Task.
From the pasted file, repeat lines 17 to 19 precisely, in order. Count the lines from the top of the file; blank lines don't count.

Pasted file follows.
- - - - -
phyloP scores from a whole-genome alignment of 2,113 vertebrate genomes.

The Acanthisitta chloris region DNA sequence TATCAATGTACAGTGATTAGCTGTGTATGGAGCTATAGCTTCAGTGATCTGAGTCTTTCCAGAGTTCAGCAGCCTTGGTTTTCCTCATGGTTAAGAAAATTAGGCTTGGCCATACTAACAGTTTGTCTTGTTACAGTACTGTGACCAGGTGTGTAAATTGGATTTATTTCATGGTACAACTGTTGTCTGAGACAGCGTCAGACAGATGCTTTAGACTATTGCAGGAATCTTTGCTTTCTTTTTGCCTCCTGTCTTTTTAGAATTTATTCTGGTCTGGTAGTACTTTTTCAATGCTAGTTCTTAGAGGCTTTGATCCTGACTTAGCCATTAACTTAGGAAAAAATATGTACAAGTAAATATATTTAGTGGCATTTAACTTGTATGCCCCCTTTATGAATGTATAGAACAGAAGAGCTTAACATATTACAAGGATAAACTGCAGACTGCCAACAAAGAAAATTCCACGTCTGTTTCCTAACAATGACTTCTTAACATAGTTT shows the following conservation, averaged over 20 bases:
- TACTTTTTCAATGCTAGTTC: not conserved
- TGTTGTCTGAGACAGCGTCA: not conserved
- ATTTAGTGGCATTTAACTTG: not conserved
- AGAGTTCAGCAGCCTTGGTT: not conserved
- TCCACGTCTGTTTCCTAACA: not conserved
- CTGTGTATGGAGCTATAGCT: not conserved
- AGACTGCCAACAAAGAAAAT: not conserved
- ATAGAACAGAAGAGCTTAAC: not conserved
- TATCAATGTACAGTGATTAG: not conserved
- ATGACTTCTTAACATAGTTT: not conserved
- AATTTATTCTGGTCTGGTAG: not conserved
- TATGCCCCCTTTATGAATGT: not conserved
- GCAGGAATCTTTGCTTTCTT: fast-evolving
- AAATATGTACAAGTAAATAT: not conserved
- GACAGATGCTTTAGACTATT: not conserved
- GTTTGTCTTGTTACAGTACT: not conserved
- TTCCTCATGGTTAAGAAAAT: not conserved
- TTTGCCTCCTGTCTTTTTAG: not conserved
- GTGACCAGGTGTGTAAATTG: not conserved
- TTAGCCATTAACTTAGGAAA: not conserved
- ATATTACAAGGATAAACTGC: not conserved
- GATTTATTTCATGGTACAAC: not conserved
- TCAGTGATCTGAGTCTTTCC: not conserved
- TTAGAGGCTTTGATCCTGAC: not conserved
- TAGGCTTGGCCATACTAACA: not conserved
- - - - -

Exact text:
- GACAGATGCTTTAGACTATT: not conserved
- GTTTGTCTTGTTACAGTACT: not conserved
- TTCCTCATGGTTAAGAAAAT: not conserved